The most up to date reviews of the conservation status of some of Britain’s smallest but most ecologically important animals have been published by Natural England.
A review of the Diplopoda, Chilopoda and Isopoda of Great Britain assesses the conservation status of centipedes, millipedes and woodlice and identifies the species that are considered to be ‘vulnerable’, ‘endangered’ or ‘critically endangered’.
Despite their small size, millipedes and woodlice are the heroes of the British countryside, and especially our woodlands, where they provide an essential ecosystem service in helping with the decomposition of plant material.
A review of the Hemiptera of Great Britain: The Aquatic and Semi-Aquatic Bugs covers a group of animals that include most children’s favourite pond dwellers; the pond skaters and water boatmen. There are 93 species covered in the new review nearly all of which are either aquatic or are found in damp habitats usually close to water. These animals occur in a wide range of habitats in Britain – from the ditches of Sussex to river banks in the Cairngorms.
Much of the data used to produce these latest reviews has been provided by a network of volunteer observers along with records from conservation and environmental organisations.
Natural England project manager, Jon Webb, said:
These small animals are often overlooked but they have evolved to fill an important ecological function that we take for granted. They are fundamental parts of the food web that supports other life and are also excellent indicators of the health of our natural habitats.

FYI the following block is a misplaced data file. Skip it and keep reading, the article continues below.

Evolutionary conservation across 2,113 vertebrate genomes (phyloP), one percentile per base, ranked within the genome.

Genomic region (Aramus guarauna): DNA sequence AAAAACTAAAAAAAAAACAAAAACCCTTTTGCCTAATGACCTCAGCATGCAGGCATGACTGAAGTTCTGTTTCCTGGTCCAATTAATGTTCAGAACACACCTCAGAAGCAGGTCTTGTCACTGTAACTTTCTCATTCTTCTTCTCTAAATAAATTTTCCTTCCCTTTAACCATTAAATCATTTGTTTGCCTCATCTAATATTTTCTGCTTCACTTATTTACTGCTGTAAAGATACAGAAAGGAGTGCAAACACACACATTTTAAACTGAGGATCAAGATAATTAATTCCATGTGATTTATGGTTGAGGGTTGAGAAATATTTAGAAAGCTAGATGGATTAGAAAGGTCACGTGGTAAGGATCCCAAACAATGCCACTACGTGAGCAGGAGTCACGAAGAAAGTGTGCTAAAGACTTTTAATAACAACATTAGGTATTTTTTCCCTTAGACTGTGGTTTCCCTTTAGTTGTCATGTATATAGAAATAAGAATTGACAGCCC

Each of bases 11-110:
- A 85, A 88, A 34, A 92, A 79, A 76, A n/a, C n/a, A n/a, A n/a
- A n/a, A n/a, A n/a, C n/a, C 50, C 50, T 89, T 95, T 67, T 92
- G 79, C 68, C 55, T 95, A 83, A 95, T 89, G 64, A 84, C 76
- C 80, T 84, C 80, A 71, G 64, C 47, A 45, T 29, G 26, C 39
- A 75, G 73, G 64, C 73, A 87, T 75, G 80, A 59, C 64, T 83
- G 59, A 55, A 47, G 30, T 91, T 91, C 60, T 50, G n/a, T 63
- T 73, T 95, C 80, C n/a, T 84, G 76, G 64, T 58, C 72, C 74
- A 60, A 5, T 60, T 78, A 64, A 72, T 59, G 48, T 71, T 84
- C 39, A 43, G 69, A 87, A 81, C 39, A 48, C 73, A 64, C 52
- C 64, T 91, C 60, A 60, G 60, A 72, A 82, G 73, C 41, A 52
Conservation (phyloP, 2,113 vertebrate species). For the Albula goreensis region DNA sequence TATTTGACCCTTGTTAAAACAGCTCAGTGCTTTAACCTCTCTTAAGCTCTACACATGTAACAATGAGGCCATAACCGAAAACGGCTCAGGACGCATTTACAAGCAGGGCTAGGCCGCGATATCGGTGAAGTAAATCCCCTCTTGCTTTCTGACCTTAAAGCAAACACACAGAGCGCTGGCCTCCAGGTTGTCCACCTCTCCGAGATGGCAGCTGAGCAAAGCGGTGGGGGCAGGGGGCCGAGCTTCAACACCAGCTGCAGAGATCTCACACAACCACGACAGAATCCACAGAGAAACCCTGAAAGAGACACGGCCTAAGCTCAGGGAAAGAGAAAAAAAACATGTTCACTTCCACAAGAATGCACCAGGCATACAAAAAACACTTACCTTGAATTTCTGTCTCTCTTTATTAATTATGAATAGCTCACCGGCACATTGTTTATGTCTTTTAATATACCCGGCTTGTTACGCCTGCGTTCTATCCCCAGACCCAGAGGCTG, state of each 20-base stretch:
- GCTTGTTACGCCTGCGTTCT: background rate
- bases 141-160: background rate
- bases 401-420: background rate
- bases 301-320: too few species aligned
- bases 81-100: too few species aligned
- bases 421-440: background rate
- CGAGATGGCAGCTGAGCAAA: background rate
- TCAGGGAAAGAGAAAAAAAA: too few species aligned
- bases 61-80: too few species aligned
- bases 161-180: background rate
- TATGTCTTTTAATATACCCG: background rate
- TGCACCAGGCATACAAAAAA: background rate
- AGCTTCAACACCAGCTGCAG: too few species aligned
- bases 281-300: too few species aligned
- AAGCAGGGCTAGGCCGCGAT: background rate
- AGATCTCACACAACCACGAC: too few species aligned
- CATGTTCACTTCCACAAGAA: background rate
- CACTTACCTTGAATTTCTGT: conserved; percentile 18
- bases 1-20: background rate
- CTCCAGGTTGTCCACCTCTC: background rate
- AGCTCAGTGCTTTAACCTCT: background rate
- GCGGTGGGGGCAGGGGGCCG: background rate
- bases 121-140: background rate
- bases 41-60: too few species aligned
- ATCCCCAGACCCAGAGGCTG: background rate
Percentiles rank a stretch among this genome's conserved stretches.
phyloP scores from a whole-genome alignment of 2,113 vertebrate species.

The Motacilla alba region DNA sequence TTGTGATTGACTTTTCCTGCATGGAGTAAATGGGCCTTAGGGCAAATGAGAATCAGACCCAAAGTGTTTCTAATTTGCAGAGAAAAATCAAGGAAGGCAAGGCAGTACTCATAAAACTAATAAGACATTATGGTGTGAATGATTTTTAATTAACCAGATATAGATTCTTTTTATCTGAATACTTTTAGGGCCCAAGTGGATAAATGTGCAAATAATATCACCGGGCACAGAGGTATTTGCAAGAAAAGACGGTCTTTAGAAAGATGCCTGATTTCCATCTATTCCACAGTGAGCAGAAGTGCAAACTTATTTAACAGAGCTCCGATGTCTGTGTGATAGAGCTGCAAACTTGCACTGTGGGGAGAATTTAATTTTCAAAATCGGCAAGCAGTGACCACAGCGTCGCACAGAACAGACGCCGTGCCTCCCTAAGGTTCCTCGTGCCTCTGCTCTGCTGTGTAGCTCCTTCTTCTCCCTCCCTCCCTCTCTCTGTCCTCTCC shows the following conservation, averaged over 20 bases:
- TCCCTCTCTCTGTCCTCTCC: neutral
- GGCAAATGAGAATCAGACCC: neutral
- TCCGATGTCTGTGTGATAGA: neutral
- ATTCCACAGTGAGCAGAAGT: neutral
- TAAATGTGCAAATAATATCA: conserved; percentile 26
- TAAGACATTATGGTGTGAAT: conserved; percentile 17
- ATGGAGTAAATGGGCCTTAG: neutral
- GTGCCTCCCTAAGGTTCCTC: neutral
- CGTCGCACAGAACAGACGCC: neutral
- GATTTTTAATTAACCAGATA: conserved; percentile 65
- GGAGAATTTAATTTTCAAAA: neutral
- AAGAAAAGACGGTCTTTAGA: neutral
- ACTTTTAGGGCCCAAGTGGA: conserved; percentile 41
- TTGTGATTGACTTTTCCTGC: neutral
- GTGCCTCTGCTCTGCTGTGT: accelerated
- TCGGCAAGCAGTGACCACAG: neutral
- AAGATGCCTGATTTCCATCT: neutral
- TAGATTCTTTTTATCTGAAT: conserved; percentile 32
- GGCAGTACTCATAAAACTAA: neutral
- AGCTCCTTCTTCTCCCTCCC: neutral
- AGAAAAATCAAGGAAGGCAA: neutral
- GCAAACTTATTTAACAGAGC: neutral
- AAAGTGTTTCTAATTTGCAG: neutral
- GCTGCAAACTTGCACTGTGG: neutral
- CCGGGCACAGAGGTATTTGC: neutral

They are also important in their own right, being fascinating creatures with a biology and ecology alien to us. We need to be their custodians and endure that they are not lost on our watch. Natural England supports the production of this kind of review which helps disseminate a wide range of datasets that help to increase understanding of biodiversity and can lead to further research and innovation.
Both groups of minibeasts are highly sensitive to their environment and are regarded as excellent indicators of the health of the natural environment.
Paul Lee, Research Co-ordinator of Hymettus, who undertook the review, said:
This is the first time we have had a comprehensive assessment of the importance of these often overlooked groups and is testament to the vital contribution the volunteer recorders of the British Myriapod and Isopod Group make to nature conservation in Britain.
Both reviews include detailed data sheets for threatened species to help focus resources on managing habitats in the best way and to improve the conservation status of these overlooked but important animals.
The 2 reports are the latest in a series to be published under the species status project, which will help conservation organisations to target future action. The project is a new initiative that provides up-to-date assessments of the threat status of various species of insects using the internationally accepted guidelines developed by the International Union for Conservation of Nature.
The species status project continues the work of the species status assessment project – initiated by the Joint Nature Conservation Committee in 1999 – which ended in 2008 after producing 15 reports. It seeks to continue the assessment of species in the UK to provide an up-to-date threat status of taxa or families, against standard criteria based on the internationally accepted guidelines developed by the International Union for Conservation of Nature. Natural England is hoping that within 5 years, over 20,000 insect species will be reviewed as part of the assessment project’s work. The species status project is overseen by an inter-agency working group, including staff from Natural England, Joint Nature Conservation Committee and Natural Resources Wales.